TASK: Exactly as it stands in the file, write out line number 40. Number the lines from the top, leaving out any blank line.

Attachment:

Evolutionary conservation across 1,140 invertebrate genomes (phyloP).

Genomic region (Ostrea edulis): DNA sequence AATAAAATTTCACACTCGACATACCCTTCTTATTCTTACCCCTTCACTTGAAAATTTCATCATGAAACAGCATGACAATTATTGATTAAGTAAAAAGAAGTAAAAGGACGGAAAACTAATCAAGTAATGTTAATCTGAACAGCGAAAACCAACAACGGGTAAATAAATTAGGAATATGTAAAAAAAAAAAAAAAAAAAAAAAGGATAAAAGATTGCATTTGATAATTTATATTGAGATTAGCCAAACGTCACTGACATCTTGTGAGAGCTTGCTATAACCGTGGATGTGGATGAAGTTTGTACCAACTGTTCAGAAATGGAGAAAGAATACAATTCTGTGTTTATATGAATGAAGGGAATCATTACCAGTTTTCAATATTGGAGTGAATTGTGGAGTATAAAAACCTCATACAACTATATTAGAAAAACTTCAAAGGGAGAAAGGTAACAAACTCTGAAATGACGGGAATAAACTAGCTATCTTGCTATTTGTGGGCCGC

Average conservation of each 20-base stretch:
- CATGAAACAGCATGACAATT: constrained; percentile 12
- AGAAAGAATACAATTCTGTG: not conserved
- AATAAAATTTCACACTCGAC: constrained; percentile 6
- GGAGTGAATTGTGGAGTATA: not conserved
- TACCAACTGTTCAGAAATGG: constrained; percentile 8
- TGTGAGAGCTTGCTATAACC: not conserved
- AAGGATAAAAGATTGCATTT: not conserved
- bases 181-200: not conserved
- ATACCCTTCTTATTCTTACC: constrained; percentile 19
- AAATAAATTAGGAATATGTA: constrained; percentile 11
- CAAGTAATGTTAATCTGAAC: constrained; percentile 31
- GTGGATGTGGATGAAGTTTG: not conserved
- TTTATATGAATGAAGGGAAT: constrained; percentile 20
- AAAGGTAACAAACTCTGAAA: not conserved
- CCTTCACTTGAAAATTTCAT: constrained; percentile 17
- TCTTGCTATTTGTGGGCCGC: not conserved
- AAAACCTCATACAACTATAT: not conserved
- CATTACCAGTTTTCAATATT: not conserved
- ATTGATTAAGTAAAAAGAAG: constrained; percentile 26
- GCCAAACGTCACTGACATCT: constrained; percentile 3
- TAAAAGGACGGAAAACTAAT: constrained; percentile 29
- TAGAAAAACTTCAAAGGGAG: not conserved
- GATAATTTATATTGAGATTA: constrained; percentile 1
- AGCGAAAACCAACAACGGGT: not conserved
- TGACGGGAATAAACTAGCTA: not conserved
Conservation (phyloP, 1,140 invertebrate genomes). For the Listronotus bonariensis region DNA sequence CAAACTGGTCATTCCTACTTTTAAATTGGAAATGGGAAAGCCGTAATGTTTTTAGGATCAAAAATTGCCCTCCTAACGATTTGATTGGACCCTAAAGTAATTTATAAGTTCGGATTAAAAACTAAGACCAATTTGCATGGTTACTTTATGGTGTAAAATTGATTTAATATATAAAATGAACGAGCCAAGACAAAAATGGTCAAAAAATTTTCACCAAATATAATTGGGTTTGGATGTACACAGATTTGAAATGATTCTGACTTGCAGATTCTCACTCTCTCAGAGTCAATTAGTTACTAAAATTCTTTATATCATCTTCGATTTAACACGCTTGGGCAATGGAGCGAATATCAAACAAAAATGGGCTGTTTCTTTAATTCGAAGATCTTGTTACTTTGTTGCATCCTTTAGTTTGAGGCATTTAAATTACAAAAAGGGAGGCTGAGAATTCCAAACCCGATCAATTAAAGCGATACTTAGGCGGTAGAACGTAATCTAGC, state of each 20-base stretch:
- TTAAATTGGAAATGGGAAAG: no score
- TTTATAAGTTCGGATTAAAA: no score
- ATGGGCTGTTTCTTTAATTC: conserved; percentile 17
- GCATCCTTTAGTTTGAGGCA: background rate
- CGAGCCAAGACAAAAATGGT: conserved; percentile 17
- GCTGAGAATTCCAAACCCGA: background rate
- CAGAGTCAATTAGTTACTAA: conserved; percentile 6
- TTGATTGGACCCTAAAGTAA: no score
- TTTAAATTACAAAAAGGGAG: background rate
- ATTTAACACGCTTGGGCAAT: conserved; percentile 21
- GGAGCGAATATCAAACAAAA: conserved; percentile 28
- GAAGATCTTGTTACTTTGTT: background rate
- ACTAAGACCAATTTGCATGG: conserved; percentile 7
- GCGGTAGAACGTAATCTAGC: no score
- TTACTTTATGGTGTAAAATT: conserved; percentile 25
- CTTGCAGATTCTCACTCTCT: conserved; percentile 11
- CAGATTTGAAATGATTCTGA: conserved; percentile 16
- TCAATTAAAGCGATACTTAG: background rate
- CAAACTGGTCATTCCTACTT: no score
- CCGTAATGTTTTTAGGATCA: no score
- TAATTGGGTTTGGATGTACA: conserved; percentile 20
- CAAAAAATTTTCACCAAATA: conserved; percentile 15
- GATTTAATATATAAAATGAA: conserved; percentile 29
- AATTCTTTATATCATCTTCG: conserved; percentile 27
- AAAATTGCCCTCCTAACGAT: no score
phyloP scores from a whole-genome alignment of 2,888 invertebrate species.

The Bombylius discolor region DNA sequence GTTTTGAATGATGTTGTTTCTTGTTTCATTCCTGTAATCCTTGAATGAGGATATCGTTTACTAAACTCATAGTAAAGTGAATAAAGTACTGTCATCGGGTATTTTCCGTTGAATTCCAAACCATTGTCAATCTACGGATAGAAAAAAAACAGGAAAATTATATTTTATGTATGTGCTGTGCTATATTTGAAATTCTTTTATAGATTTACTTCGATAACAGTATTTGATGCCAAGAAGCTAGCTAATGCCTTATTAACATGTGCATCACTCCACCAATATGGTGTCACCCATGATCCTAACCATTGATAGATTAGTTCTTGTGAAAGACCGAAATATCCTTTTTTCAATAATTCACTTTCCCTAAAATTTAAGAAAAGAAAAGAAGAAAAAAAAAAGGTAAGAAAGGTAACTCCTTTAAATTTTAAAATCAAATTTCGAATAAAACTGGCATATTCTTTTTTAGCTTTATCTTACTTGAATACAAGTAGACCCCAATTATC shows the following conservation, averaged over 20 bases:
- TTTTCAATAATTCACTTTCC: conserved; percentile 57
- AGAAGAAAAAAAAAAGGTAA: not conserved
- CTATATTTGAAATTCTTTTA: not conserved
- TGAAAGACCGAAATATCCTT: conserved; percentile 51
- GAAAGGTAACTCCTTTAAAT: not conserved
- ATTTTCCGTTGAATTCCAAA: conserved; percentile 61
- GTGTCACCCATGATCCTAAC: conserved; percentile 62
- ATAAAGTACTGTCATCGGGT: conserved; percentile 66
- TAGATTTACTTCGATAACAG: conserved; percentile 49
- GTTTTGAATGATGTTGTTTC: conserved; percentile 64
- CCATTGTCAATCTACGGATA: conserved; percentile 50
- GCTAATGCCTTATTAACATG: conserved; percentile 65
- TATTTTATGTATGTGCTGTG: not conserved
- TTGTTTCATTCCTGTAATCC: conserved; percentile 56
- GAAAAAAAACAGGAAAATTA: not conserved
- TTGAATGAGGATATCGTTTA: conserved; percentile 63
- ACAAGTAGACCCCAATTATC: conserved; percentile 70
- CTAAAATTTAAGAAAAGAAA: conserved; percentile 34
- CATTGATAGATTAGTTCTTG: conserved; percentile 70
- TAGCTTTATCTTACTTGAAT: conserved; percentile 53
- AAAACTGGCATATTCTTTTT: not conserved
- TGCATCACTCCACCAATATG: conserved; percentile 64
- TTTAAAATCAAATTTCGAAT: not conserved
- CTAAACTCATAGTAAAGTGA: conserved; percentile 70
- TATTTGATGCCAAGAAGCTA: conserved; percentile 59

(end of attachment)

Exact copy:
- GGAGCGAATATCAAACAAAA: conserved; percentile 28